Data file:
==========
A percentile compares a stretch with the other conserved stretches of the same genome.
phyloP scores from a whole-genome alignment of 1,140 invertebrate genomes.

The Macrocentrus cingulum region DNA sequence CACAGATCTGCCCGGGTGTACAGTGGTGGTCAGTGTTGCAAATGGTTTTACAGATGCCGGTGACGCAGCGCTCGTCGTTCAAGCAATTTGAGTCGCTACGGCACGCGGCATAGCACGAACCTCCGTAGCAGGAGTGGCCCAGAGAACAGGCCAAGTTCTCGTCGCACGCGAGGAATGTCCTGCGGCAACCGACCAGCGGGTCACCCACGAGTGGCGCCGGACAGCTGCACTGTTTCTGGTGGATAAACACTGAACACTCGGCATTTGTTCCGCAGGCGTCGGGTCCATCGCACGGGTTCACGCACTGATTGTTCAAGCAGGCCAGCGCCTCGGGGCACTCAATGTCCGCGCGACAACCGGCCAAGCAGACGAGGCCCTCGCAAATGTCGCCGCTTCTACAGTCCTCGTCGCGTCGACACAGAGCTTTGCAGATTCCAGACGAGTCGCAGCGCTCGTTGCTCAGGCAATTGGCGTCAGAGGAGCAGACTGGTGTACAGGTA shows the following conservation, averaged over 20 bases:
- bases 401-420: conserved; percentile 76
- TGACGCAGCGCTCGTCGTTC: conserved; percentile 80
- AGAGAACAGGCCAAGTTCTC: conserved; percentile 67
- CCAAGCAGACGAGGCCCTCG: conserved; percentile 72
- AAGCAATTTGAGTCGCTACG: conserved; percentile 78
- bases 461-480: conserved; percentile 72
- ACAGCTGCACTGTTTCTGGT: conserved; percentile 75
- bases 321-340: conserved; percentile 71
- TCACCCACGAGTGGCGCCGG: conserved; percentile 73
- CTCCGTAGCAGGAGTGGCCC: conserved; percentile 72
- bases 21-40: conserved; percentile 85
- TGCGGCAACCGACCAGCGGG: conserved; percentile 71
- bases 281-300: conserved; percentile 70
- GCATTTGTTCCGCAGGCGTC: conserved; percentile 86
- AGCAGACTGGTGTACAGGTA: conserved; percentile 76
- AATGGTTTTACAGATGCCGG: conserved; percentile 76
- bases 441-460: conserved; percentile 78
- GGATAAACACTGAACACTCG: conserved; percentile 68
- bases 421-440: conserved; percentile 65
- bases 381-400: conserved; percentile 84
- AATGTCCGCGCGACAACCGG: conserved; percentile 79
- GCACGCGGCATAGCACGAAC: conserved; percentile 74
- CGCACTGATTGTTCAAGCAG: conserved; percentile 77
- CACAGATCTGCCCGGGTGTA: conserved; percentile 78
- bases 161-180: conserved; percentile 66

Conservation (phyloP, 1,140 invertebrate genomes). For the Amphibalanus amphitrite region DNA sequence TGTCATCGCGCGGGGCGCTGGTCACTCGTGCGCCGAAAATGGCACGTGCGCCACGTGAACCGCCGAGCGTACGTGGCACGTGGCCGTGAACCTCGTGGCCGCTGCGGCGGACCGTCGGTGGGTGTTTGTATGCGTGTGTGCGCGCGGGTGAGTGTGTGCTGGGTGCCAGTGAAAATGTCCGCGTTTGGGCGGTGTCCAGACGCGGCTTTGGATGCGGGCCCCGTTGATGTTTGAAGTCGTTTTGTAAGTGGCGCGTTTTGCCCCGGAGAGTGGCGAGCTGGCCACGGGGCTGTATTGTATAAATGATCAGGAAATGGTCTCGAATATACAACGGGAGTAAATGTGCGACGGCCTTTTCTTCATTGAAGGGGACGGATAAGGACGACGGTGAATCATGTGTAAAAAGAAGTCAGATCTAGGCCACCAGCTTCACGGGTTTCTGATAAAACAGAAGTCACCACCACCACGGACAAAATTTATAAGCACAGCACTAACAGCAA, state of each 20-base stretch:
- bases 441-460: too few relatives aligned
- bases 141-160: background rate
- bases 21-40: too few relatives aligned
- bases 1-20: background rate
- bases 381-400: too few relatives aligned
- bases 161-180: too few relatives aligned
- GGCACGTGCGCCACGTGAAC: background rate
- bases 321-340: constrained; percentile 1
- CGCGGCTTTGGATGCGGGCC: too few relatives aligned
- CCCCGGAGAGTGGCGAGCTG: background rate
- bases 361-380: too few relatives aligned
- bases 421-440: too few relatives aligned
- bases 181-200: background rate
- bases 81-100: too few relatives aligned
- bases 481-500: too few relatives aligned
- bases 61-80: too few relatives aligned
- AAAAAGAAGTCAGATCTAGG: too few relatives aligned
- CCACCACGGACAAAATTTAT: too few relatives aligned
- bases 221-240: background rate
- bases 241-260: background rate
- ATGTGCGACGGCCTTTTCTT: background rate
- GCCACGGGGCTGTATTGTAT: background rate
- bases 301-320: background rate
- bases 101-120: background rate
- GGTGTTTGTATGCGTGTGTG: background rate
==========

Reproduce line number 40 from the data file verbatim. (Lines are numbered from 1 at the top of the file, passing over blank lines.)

- bases 361-380: too few relatives aligned